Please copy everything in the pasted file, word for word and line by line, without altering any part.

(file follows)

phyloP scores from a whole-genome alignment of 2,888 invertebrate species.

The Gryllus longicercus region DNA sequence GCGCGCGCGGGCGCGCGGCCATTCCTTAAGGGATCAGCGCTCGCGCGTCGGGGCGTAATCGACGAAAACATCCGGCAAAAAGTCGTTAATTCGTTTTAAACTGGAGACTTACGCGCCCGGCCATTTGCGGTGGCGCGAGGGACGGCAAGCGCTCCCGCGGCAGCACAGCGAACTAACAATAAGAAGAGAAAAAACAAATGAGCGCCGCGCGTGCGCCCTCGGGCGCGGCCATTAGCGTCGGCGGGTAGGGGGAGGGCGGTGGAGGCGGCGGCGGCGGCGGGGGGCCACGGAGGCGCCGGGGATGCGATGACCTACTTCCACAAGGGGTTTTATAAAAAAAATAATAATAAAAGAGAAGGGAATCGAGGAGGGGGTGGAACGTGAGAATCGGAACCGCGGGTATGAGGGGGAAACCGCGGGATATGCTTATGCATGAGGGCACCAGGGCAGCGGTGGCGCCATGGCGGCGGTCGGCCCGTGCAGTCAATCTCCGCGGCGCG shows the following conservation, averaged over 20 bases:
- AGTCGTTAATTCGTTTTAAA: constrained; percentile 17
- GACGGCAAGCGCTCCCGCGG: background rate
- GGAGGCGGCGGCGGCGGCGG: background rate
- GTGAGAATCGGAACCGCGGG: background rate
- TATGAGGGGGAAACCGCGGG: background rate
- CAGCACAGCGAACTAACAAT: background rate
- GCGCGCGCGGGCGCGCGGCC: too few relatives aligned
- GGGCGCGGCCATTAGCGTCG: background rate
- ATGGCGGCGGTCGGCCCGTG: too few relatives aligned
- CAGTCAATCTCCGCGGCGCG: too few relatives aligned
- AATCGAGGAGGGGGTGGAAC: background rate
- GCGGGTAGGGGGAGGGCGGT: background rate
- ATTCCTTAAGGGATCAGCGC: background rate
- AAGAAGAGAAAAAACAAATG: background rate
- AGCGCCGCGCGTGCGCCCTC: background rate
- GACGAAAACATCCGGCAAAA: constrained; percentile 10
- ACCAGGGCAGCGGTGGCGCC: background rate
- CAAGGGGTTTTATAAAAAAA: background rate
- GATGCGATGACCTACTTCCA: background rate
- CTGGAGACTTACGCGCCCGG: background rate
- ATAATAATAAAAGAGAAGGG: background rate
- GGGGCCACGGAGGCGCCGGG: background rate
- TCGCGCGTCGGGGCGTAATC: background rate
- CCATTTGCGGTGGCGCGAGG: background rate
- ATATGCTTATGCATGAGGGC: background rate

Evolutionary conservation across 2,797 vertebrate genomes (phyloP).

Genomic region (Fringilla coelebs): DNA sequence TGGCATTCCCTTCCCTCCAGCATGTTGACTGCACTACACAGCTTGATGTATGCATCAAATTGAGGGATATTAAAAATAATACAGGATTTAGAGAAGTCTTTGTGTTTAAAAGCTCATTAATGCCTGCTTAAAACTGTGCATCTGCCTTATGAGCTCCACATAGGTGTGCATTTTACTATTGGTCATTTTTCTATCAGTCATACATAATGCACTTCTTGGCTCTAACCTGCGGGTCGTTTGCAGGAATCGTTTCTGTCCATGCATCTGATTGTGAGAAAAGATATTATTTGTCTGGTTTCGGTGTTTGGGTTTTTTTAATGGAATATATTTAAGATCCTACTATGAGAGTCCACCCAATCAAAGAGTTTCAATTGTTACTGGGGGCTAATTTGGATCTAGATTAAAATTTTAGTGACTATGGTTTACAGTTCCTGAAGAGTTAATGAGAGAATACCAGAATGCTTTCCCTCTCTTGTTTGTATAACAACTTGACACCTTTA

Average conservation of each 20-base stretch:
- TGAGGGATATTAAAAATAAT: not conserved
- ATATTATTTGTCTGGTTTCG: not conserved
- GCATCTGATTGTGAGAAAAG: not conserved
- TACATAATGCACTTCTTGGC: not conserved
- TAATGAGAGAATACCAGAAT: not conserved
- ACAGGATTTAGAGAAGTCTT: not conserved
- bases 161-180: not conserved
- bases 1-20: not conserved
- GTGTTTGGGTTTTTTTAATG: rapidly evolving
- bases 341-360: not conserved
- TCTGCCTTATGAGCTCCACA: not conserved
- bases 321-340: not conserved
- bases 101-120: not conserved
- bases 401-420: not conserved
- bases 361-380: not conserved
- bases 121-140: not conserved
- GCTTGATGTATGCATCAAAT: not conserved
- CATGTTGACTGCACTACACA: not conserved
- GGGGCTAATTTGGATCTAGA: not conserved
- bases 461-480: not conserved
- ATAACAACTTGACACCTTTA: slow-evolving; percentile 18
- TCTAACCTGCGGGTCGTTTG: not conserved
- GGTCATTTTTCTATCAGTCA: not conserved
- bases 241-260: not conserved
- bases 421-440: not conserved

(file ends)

phyloP scores from a whole-genome alignment of 2,888 invertebrate species.

The Gryllus longicercus region DNA sequence GCGCGCGCGGGCGCGCGGCCATTCCTTAAGGGATCAGCGCTCGCGCGTCGGGGCGTAATCGACGAAAACATCCGGCAAAAAGTCGTTAATTCGTTTTAAACTGGAGACTTACGCGCCCGGCCATTTGCGGTGGCGCGAGGGACGGCAAGCGCTCCCGCGGCAGCACAGCGAACTAACAATAAGAAGAGAAAAAACAAATGAGCGCCGCGCGTGCGCCCTCGGGCGCGGCCATTAGCGTCGGCGGGTAGGGGGAGGGCGGTGGAGGCGGCGGCGGCGGCGGGGGGCCACGGAGGCGCCGGGGATGCGATGACCTACTTCCACAAGGGGTTTTATAAAAAAAATAATAATAAAAGAGAAGGGAATCGAGGAGGGGGTGGAACGTGAGAATCGGAACCGCGGGTATGAGGGGGAAACCGCGGGATATGCTTATGCATGAGGGCACCAGGGCAGCGGTGGCGCCATGGCGGCGGTCGGCCCGTGCAGTCAATCTCCGCGGCGCG shows the following conservation, averaged over 20 bases:
- AGTCGTTAATTCGTTTTAAA: constrained; percentile 17
- GACGGCAAGCGCTCCCGCGG: background rate
- GGAGGCGGCGGCGGCGGCGG: background rate
- GTGAGAATCGGAACCGCGGG: background rate
- TATGAGGGGGAAACCGCGGG: background rate
- CAGCACAGCGAACTAACAAT: background rate
- GCGCGCGCGGGCGCGCGGCC: too few relatives aligned
- GGGCGCGGCCATTAGCGTCG: background rate
- ATGGCGGCGGTCGGCCCGTG: too few relatives aligned
- CAGTCAATCTCCGCGGCGCG: too few relatives aligned
- AATCGAGGAGGGGGTGGAAC: background rate
- GCGGGTAGGGGGAGGGCGGT: background rate
- ATTCCTTAAGGGATCAGCGC: background rate
- AAGAAGAGAAAAAACAAATG: background rate
- AGCGCCGCGCGTGCGCCCTC: background rate
- GACGAAAACATCCGGCAAAA: constrained; percentile 10
- ACCAGGGCAGCGGTGGCGCC: background rate
- CAAGGGGTTTTATAAAAAAA: background rate
- GATGCGATGACCTACTTCCA: background rate
- CTGGAGACTTACGCGCCCGG: background rate
- ATAATAATAAAAGAGAAGGG: background rate
- GGGGCCACGGAGGCGCCGGG: background rate
- TCGCGCGTCGGGGCGTAATC: background rate
- CCATTTGCGGTGGCGCGAGG: background rate
- ATATGCTTATGCATGAGGGC: background rate

Evolutionary conservation across 2,797 vertebrate genomes (phyloP).

Genomic region (Fringilla coelebs): DNA sequence TGGCATTCCCTTCCCTCCAGCATGTTGACTGCACTACACAGCTTGATGTATGCATCAAATTGAGGGATATTAAAAATAATACAGGATTTAGAGAAGTCTTTGTGTTTAAAAGCTCATTAATGCCTGCTTAAAACTGTGCATCTGCCTTATGAGCTCCACATAGGTGTGCATTTTACTATTGGTCATTTTTCTATCAGTCATACATAATGCACTTCTTGGCTCTAACCTGCGGGTCGTTTGCAGGAATCGTTTCTGTCCATGCATCTGATTGTGAGAAAAGATATTATTTGTCTGGTTTCGGTGTTTGGGTTTTTTTAATGGAATATATTTAAGATCCTACTATGAGAGTCCACCCAATCAAAGAGTTTCAATTGTTACTGGGGGCTAATTTGGATCTAGATTAAAATTTTAGTGACTATGGTTTACAGTTCCTGAAGAGTTAATGAGAGAATACCAGAATGCTTTCCCTCTCTTGTTTGTATAACAACTTGACACCTTTA

Average conservation of each 20-base stretch:
- TGAGGGATATTAAAAATAAT: not conserved
- ATATTATTTGTCTGGTTTCG: not conserved
- GCATCTGATTGTGAGAAAAG: not conserved
- TACATAATGCACTTCTTGGC: not conserved
- TAATGAGAGAATACCAGAAT: not conserved
- ACAGGATTTAGAGAAGTCTT: not conserved
- bases 161-180: not conserved
- bases 1-20: not conserved
- GTGTTTGGGTTTTTTTAATG: rapidly evolving
- bases 341-360: not conserved
- TCTGCCTTATGAGCTCCACA: not conserved
- bases 321-340: not conserved
- bases 101-120: not conserved
- bases 401-420: not conserved
- bases 361-380: not conserved
- bases 121-140: not conserved
- GCTTGATGTATGCATCAAAT: not conserved
- CATGTTGACTGCACTACACA: not conserved
- GGGGCTAATTTGGATCTAGA: not conserved
- bases 461-480: not conserved
- ATAACAACTTGACACCTTTA: slow-evolving; percentile 18
- TCTAACCTGCGGGTCGTTTG: not conserved
- GGTCATTTTTCTATCAGTCA: not conserved
- bases 241-260: not conserved
- bases 421-440: not conserved